Enel wanted to borrow for general corporate purposes in order to finance shutting coal plants and to invest in better technology to digitalise its conventional power stations, distribution network and storage systems to reduce pollution and improve efficiency – neither of which did not meet strict green investors’ criteria.
US funds, however, liked the idea of an issuer that was willing to put its money where its mouth is and back its commitments with a coupon step-up.
“We were able to explain to investors that when it comes to use of proceeds, they have the same certainty over the utilisation of funds as green bond investing in a serious company that’s devoted all of its capex to sustainability,” Canta said.
Enel priced a US$1.5bn, five-year sustainability-linked bond on September 5 at 125bp over Treasuries, 25bp tighter than initial guidance.
Green bond investors protested, and some purists walked away, but after vigorous debate, many big accounts, including Amundi and APG, got on board with the new structure.
The order book hit US$4bn. Enel said the bonds priced around 20bp inside its conventional bonds and that around 90% of allocations went to sustainable investors.
Canta said the 25bp step-up was in part designed to compensate investors for having to sell the bonds in the event Enel missed its targets.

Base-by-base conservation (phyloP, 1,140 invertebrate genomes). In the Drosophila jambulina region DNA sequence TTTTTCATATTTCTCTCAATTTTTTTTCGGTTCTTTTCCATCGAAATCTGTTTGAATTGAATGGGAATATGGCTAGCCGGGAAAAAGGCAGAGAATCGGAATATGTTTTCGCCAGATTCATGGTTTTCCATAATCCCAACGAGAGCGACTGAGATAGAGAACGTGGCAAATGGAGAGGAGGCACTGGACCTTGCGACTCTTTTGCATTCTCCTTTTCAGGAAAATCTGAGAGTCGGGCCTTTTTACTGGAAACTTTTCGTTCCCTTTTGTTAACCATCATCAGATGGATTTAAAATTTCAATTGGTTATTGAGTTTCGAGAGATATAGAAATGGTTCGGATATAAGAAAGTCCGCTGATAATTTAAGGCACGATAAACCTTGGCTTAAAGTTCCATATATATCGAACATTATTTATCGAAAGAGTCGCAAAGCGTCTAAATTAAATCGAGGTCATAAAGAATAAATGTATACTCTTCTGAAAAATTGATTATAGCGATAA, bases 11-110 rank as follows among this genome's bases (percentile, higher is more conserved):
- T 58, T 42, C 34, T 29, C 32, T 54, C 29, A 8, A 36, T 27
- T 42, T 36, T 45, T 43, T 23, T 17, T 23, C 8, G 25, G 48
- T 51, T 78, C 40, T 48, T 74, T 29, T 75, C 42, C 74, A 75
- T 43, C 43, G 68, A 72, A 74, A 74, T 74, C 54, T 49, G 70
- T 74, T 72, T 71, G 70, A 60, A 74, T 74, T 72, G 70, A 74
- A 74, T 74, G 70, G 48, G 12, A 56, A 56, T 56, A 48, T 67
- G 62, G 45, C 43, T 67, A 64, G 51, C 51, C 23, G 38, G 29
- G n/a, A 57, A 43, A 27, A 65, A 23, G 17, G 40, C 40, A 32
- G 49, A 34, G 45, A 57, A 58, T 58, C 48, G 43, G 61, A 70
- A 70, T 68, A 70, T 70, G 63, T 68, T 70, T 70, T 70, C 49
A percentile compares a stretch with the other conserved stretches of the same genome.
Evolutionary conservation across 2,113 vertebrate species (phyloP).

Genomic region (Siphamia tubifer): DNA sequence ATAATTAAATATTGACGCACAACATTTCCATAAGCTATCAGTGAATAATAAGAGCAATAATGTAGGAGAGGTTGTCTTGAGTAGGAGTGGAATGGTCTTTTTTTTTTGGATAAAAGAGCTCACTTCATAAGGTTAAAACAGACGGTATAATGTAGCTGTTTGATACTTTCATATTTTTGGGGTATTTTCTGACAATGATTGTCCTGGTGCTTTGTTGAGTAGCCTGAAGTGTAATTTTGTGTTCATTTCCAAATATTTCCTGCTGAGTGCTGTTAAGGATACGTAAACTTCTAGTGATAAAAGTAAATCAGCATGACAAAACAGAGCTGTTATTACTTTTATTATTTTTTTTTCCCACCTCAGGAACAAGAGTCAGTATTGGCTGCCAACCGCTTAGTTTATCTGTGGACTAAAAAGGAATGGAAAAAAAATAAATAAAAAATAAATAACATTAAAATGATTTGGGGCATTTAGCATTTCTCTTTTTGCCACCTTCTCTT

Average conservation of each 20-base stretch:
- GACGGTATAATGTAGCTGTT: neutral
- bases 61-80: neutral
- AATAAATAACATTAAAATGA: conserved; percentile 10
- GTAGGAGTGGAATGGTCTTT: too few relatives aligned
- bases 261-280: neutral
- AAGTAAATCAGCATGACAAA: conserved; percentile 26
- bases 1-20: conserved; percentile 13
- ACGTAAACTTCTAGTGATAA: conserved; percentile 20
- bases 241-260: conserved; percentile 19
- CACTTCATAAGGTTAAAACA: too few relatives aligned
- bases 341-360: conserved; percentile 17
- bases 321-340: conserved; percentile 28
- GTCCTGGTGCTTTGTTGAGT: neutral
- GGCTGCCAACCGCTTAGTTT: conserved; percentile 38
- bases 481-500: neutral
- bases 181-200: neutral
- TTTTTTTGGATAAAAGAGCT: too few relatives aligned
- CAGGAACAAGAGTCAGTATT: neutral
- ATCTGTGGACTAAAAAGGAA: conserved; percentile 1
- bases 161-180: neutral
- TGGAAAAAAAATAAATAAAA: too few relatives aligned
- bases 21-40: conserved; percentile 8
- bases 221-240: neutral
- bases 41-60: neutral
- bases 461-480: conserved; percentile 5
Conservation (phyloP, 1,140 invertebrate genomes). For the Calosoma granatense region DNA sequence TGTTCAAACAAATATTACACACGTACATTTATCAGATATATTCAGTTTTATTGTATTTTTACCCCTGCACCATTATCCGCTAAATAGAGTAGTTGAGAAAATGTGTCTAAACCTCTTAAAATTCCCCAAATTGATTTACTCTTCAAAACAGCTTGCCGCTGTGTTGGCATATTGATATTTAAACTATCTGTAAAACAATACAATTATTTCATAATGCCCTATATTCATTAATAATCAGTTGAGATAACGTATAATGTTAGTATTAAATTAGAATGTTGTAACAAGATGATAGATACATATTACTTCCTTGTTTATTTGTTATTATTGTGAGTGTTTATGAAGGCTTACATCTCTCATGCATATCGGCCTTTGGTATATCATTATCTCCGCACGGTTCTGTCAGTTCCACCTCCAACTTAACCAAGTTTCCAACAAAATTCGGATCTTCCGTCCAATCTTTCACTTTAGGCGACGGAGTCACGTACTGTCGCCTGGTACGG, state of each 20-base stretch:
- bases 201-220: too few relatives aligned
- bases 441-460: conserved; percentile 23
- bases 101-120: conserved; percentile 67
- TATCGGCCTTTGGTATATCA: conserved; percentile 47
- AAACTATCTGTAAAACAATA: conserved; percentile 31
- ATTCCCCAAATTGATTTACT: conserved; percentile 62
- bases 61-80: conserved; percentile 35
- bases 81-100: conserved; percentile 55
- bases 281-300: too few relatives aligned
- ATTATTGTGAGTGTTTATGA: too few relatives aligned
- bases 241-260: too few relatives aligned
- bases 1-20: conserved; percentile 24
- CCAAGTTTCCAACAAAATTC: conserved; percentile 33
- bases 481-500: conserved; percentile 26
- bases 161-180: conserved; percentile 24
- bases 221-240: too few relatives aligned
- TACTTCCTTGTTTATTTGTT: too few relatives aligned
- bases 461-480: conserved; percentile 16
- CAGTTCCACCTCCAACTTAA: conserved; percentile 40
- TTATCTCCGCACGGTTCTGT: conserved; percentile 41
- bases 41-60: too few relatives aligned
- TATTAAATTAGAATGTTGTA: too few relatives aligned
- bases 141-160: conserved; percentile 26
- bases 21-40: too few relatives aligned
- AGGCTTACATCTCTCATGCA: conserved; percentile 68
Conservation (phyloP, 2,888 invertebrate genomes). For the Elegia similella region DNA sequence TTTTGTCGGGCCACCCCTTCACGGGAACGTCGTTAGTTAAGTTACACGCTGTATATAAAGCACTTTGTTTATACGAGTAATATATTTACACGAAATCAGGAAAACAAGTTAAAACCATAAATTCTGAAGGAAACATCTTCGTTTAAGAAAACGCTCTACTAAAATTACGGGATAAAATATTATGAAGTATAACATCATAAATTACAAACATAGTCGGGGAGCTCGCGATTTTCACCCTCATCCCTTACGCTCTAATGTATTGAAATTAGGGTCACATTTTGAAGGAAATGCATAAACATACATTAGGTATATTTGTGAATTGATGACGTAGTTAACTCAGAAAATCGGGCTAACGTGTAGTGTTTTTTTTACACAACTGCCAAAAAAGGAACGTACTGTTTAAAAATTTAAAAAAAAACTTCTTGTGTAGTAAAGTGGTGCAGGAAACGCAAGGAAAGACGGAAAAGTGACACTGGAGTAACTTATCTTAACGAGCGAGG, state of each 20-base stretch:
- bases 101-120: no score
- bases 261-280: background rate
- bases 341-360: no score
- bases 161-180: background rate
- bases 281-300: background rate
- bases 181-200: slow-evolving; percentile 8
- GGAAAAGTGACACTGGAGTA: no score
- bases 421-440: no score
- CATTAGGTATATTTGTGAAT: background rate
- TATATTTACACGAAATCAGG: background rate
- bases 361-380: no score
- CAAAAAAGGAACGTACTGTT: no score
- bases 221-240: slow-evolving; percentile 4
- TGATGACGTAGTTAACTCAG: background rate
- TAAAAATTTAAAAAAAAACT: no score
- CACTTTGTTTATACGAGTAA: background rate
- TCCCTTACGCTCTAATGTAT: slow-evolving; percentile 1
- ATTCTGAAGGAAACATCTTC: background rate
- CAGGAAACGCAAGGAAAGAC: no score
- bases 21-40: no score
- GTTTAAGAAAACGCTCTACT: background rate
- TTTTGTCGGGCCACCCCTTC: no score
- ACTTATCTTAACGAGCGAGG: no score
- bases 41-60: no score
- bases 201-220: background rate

“Enel took a step that no-one’s taken before – putting a commitment covenant in bond documentation,” said Gaurav Mathur, a managing director at Goldman Sachs.
Enel followed up the success of its US dollar deal with a €2.5bn triple-tranche bond in October using a very similar structure that priced with zero to minimal concessions and raised a €10bn order book. A €1bn June 2024 tranche priced at 55bp over swaps, 25bp inside the wide end of IPTs. A €1bn June 2027 came at plus 68bp, 27bp tighter than IPTs and a €500m October 2034 note priced at 103bp, also 27bp inside.
The bonds had the same 25bp coupon step-up if Enel fails to increase its renewable capacity to 55% by 2021 for the shorter-dated bonds, and misses a 70% cut in CO2 emissions for the 15-year. The company estimated that it had saved around 10bp by doing a sustainable bond rather than a conventional one.
The two deals were hailed by many as milestones in the evolution of sustainable fixed income investment, thanks to their use of SDGs as a framework to measure and report environmental efforts, and the fact that Enel has shown how to turn such bonds into powerful investment tools.
For Enel, sustainability is also good business, which it ultimately expects to be reflected in its cost of capital and ratings, as sustainable companies with longer and more stable futures reap the rewards of transparency and investor confidence that they will be around to repay their debt.
“The objective is first to show the market that if you are sustainable you are a more profitable than risky company and you will have a lower cost of debt. This will further incentivise other companies to be more sustainable,” Canta said.
The effects of Enel’s deal are already being felt around the world as more companies start to discuss the structure and talk to top management about embedding KPIs in their corporate strategies, which will also encourage them to bring capex forward to achieve margin reductions.
Referring to the first deal, Mathur said: “It’s rare to see one single transaction in the capital markets have such an impact on so many constituents. I think a lot of people will view this as a catalyst, not only on the way that issuers structure a bond, but the impact that it’s had in accelerating the ESG dialogue and efforts.”